• About Tom Dougherty

    Tom Dougherty CEO, Stealing Share

    Tom Dougherty is the President and CEO of Stealing Share, Inc., and has helped national and global brands such as Lexus, IKEA and Tide steal market share over his 25-year career.

    An often-quoted source on business and brands, he has been featured recently by the New York Times and CNN, discussing topics ranging from television to Apple to airlines.

    Tom also regularly speaks at conferences as a keynote and break-out speaker. To find out more on inviting him to your speaking engagement and view a video of him speaking, click here.

    You can also reach him via email attomd@stealingshare.com.

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Macy’s should have seen this coming

We have written a number of times about Macy’s failing brand. Most recently we wrote about it in July and also in May.

Whenever we have written about Macy’s, the theme has always been the same. It needs to change. Macy’s problems are not unique. The retailers is just one of the most glaring examples of how badly retail in general fails to predict and adapt to the changing needs and expectations of their customers.

Macy's
The problems at Macy’s have been there for years.

Now, Macy’s is closing 100 of its namesake stores sometime in early 2017. This roughly accounts for 15% of its total remaining stores. If you recall, there once was a retailer called Circuit City that employed the same strategy, figuring it was better to just close stores rather than change. We all know how that turned out.

While Macy’s has brand equity and heritage that Circuit City lacked, this is still a major problem for Macy’s, the malls its stores anchor and the retail industry in general.

Macy’s and other retailers have failed to act.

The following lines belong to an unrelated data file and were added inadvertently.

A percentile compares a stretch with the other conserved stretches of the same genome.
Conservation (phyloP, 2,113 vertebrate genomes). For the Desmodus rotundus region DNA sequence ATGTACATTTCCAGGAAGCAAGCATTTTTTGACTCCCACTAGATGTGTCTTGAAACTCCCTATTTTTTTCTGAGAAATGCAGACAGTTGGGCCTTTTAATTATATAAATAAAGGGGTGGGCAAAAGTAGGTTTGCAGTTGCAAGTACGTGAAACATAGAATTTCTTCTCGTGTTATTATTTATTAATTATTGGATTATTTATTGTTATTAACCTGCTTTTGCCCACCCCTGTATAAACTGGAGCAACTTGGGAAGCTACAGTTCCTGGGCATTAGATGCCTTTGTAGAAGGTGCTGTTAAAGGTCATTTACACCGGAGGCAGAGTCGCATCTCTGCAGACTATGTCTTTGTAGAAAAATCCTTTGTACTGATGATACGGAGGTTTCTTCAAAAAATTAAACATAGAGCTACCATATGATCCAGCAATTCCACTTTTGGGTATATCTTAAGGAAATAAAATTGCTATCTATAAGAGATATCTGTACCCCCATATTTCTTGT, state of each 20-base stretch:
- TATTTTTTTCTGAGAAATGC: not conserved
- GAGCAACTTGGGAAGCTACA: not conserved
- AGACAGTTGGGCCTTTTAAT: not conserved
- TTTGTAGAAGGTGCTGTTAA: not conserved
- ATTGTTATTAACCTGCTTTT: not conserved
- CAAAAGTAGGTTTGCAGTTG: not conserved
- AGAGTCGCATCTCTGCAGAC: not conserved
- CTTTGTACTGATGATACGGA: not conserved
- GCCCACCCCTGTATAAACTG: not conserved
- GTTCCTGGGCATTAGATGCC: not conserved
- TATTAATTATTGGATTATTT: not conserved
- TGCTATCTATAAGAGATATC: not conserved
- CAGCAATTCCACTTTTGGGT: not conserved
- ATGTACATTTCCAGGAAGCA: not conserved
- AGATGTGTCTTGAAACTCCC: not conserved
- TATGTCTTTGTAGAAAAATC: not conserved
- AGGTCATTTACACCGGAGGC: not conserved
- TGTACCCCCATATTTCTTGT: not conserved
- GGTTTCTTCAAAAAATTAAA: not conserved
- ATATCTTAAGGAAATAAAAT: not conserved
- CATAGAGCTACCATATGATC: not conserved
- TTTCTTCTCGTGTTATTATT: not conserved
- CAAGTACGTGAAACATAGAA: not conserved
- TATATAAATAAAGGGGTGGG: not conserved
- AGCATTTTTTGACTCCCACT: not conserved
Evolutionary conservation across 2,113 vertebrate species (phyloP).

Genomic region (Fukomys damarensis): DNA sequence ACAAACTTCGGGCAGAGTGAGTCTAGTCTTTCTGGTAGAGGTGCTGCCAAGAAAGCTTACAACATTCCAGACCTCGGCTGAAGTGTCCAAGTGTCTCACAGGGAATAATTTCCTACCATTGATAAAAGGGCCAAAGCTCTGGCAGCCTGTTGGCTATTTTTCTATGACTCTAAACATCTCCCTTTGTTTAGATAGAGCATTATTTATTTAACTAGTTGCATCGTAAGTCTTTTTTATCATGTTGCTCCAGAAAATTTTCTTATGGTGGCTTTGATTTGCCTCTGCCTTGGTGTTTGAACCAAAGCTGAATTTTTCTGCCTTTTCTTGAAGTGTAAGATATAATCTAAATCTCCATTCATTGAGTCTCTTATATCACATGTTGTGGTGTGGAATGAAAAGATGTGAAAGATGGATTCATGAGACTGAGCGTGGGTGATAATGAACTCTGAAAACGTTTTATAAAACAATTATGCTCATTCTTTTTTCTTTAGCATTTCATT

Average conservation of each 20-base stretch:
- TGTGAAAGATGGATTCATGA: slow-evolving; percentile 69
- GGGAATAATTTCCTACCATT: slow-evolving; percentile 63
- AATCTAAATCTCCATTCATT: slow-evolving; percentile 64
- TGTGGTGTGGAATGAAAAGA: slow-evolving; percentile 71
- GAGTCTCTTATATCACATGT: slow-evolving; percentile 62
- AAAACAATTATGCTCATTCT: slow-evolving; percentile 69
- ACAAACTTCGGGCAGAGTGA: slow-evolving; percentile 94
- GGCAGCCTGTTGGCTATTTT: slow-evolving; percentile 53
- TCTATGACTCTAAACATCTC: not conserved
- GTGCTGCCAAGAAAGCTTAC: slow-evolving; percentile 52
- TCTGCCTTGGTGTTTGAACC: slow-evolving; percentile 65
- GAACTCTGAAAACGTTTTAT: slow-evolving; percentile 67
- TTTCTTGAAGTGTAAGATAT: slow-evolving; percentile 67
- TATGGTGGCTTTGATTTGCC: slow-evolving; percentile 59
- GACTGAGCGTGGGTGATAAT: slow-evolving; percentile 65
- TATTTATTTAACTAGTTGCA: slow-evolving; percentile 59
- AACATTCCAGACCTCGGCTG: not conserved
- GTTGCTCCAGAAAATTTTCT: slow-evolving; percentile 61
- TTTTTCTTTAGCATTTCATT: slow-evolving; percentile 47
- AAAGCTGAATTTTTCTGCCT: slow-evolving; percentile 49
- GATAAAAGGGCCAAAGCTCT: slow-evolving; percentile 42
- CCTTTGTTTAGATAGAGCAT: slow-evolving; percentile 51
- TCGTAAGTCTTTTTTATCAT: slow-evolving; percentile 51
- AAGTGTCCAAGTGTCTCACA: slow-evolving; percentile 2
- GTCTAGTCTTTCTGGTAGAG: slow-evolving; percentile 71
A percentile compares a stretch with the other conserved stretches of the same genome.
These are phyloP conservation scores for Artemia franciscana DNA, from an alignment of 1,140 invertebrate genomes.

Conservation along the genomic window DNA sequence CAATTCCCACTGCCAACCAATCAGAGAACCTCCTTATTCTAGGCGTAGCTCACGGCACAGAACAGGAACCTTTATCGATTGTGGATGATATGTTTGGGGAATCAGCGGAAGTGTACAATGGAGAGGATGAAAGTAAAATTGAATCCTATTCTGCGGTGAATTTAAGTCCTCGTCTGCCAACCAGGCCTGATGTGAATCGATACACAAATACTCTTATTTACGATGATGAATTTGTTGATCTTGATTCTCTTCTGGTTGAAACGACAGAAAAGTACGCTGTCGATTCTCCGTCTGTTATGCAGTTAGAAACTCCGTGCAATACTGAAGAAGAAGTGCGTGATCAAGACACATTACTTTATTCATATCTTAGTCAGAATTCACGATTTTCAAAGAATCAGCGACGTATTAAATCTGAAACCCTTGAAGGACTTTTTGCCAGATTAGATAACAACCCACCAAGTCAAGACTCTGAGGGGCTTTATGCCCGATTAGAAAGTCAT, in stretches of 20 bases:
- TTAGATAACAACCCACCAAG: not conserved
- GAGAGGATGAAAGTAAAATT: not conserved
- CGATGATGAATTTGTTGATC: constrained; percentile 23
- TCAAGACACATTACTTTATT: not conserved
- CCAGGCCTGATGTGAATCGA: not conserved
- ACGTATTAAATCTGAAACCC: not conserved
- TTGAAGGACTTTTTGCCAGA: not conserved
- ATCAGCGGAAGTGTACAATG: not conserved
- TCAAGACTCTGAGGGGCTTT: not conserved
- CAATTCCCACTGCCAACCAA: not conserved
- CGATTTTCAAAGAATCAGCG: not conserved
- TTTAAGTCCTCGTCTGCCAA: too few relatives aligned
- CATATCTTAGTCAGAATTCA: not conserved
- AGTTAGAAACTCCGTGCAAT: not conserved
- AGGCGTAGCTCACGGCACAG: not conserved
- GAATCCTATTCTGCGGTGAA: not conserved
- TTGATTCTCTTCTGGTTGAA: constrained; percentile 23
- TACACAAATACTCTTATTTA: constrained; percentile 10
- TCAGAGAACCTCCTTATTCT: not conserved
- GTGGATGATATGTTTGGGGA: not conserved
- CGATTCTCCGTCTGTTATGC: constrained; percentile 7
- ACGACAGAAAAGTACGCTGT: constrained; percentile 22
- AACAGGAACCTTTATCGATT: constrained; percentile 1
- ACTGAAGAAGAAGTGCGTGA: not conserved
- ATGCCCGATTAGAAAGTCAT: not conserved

Macy’s claims that closing stores will allow it to improve overall business and help it to better perform in an omni-channel environment – specifically online. Macy’s isn’t the first one to make this claim, but online isn’t the problem. Whatever its brand means is the problem.

The blame retailers place on companies like Amazon is simply an excuse for poor management and a failure to act. Amazon has been in existence for 22 years and retailers couldn’t see what was on the horizon?

Amazon has given consumers a reason to care about Amazon. As difficult as it for retailers to grasp, it’s not all about price. Amazon has consistently tweaked its services to better meet the needs of the changing customer. Retailers, on the other hand, have historically failed in even giving consumers a reason to care about their brands, instead believing their troubles are all about bargain shopping online.

As I think about retailers like Macy’s, JC Penney’s and Sears (just to name a few), I struggle to understand who they believe their target audiences are. Not knowing who the brand is for is quite troubling.

But at least I know who it’s not for.

I don’t believe all is lost for brick and mortar retailers. They still have an opportunity to make their brands important to the consumer again. But I do believe they need to stop blaming their legacy of inaction and poor vision on something that has been brewing for nearly a quarter of a century. Online isn’t going away and we all knew that the moment when we first saw it.

Everyone but the retailers themselves, apparently.

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